Tom Fontana, executive producer of "Homicide: Life on the Street," had a year-end message for fans of the show: Things are going to get better in 1999.
In a recent letter sent to some critics, Fontana offered the first public acknowledgment by the producers that the first half of the season has not exactly been a triumph for the award-winning police drama.
"OK, we know some people think the show has been a little 'off' so far this season," Fontana wrote. "If so, I think that's because we have been playing with a couple of different elements and adjusting to the voices of the newest characters. As always, we've been trying to avoid the rut of writing and producing the same thing every week."
With the letter came two preview cassettes--one titled "Shades of Gray," which will air Friday, and the other, "A Case of Do or Die," scheduled to air Feb. 12 in a key "sweeps" ratings month.
Fontana offers them as evidence of the promised improvement, saying, "Now, after the two-part 'Kellerman, P.I.' episodes, which brought back Reed Diamond, as well as the upcoming 'A Case of Do or Die' and 'Shades of Gray,' we feel all those elements are starting to gel. But you'll tell us, right?"
The letter, which I received Dec. 18, ends with Fontana inviting phone calls to further discuss the state of "Homicide." I made my phone call the moment I received the letter, only to be told Fontana could not do an interview until this week, at the earliest.
So, OK, Tom, let me use this forum to tell you what I think: The two episodes do show signs of improvement, especially "Shades of Gray," which gets the series talking about race again--something it seemed to have foolishly forgotten in the fall. But "Homicide" is still not back to where it was last season, when I felt absolutely confident saying it was the best drama on network TV.
"Homicide" is not in the same class with "NYPD Blue," "ER" and "Law & Order" this year. In that sense, even though "Homicide" is a fine show, it is now a second-tier drama in league with series like "Chicago Hope." And the loss of Andre Braugher is not the sole cause.
The biggest problems are the emphasis on romantic relationships and new actors. The former resulted in some of your cast members privately using the term "Homicide-Lite" to refer to the series in the fall.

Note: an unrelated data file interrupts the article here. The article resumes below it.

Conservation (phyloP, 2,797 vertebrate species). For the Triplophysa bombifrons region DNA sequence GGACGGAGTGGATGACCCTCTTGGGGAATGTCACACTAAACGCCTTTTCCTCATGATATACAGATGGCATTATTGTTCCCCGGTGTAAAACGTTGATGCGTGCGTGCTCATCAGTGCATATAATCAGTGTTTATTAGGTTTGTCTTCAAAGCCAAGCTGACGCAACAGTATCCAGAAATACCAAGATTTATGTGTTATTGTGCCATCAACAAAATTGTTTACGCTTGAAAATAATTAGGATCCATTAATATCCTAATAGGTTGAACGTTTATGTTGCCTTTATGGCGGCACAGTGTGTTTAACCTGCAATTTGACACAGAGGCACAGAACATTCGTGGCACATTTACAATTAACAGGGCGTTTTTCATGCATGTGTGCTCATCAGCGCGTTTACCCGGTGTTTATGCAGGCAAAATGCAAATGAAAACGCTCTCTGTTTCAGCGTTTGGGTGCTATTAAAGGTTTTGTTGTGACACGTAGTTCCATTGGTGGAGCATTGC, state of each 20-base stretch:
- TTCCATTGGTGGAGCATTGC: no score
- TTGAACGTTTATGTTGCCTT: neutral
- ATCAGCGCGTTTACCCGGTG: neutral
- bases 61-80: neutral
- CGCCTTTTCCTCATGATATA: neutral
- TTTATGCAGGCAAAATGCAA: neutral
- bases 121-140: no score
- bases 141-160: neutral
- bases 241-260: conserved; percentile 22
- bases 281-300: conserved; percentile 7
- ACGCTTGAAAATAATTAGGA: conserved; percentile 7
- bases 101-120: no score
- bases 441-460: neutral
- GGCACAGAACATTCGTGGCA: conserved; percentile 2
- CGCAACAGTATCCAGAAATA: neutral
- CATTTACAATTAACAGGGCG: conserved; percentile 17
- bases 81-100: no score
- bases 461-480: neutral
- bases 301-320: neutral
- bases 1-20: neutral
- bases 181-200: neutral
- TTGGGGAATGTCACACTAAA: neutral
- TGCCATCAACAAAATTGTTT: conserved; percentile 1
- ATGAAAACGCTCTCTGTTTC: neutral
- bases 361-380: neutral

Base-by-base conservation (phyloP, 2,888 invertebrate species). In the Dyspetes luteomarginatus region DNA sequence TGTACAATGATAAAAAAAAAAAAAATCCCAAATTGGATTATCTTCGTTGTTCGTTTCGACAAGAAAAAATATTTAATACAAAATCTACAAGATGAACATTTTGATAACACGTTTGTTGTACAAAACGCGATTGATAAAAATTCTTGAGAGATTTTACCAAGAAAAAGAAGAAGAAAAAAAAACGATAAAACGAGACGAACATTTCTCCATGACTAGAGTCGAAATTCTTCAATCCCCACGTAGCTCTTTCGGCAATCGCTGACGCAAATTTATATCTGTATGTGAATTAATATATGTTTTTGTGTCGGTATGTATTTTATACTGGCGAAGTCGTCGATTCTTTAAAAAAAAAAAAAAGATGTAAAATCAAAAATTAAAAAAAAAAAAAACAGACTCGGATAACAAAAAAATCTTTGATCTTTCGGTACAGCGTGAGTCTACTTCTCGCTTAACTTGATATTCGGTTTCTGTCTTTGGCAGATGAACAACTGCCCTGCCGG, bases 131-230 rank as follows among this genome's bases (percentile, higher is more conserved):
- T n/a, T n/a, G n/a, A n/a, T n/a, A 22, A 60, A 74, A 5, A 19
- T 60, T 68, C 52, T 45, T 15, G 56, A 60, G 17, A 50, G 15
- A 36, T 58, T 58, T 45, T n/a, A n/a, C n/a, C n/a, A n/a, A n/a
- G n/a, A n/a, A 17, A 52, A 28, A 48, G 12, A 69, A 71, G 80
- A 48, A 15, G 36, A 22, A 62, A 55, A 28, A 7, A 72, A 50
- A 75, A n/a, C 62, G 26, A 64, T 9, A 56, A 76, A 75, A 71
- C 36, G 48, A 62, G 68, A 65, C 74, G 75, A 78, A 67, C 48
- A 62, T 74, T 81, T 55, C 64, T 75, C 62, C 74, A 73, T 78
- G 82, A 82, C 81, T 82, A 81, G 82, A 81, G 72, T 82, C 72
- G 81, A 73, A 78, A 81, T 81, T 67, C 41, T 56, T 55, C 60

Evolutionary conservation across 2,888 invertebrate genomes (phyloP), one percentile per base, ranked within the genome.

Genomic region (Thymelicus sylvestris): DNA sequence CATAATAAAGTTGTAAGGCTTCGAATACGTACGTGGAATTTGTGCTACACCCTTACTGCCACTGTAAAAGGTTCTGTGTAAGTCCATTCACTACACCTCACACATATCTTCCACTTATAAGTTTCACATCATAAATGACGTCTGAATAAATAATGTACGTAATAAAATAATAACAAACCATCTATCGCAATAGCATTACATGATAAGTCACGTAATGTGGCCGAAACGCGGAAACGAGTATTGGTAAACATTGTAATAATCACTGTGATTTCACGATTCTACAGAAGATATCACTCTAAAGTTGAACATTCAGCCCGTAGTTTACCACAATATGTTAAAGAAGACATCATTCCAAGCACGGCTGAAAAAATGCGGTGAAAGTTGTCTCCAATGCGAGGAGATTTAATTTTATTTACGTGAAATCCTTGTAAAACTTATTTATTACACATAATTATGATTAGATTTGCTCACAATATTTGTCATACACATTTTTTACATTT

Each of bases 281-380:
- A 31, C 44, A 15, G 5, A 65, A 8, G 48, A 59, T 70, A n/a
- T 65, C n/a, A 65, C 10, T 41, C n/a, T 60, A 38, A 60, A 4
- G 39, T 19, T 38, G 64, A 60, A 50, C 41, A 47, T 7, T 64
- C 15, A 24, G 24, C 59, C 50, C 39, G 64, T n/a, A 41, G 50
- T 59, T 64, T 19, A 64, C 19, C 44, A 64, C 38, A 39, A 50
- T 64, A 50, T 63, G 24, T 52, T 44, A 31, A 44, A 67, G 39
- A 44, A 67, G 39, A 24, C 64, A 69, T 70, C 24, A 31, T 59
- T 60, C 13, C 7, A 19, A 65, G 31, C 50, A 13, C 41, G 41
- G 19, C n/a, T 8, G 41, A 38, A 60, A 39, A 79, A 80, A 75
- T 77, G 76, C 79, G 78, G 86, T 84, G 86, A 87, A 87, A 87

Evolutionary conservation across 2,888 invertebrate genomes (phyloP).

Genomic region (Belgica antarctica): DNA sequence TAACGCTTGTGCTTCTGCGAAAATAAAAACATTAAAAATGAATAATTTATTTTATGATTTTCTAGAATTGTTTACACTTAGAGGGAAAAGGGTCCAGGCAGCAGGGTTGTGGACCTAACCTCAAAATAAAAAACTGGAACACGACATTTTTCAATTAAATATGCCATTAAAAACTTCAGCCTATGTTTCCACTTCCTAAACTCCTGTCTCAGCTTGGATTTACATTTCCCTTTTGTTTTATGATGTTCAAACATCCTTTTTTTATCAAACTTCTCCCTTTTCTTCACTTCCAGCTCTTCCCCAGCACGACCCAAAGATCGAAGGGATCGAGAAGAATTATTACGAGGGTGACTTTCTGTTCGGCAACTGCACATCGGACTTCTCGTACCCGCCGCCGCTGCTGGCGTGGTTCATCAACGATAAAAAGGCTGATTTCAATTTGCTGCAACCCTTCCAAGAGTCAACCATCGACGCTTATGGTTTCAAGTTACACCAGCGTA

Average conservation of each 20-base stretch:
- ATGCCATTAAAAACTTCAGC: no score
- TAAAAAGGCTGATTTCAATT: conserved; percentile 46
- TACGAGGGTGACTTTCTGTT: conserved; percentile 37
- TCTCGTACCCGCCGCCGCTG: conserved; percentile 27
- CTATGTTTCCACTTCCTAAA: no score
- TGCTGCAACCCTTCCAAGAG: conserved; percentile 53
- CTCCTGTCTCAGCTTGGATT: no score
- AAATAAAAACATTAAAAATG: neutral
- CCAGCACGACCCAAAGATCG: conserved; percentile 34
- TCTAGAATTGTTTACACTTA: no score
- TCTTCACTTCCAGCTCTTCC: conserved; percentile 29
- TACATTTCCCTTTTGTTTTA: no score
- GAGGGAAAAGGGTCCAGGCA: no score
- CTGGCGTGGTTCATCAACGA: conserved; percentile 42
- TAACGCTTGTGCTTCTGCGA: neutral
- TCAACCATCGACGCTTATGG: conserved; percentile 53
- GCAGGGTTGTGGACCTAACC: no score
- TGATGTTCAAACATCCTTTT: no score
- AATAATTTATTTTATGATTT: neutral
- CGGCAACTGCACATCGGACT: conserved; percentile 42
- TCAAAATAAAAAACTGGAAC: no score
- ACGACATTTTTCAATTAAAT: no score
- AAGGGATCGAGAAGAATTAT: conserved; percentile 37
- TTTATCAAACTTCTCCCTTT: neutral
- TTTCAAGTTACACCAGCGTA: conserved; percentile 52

You did have one relationship moment that worked: when Laura Ballard (Callie Thorne) saw Paul Falsone (Jon Seda) with his shirt off in a boxing ring slugging it out. Sex, violence, sweat, leather and lust all flashed across her eyes. It was hot and it was heavy. But it was only one smart moment in an overall frothy theme of who's-dating-whom.
This is not a series about dating, Tom. "Happy Days" and "Three's Company" are series about dating.
And along with the emphasis on dating came all the emphasis on newcomer Rene Sheppard (Michael Michele), by far the least experienced actor in the cast. Michele may turn out to be terrific, but, given her level of experience, she should have been eased in with baby steps this year, not put in the middle of the batting order on opening day.
Meanwhile, three fine actors who have been with the series since its beginning--Kyle Secor, Clark Johnson and Richard Belzer--were treated like role players.
"Shades of Gray" highlights both the promise and some of the major problems with "Homicide" this season. You have a great grabber of an opening with a white bus driver hitting a black woman in lower Park Heights and being beaten to death in a mini-riot.
As his death and that of a Jamaican drug dealer, whose body was found nearby, are investigated in this neighborhood called Little Jamaica, the sociology is nothing short of brilliant. Race and racial attitudes are explored at multiple levels, and we are taken inside the neighborhood as only "Homicide" can take us into a subculture. In this sense, the episode is as good as "Homicide" has ever been.
Failure to Connect
But "Shades of Gray" fails to connect at the personal, dramatic level. We are supposed to feel the larger racial tensions in the conflict between Stuart Gharty (Peter Gerety) and Mike Giardello (Giancarlo Esposito) as they go about their investigations. But it never happens, and the problem is with Esposito.
In an interview at the start of the season, Esposito told me he was getting notes from Barry Levinson saying he should try to make his character more accessible for television. He said, though, that he felt he had to ignore such notes and work from within his own sense of the character.
He should have listened to Levinson. Esposito's Mike Giardello is still way too remote. As much as I like Esposito as an actor in feature films, he has not calibrated his performance to the more intimate medium of television. As a result, he has not been much help in filling the emotional vacuum left by the departure of Braugher's Frank Pembleton. That's probably Esposito's fault as much as anybody's, but, again, the producers should not have him batting clean-up in so many episodes.
If I'm being a little hard on the series, it's probably because I love it so much.
I have been comparing the cast from 1993--Ned Beatty, Jon Polito, Daniel Baldwin, Braugher and the others--and the concerns of their characters to this season's "Homicide."
So far, not a happy comparison. I hope you're right about "those elements starting to gel."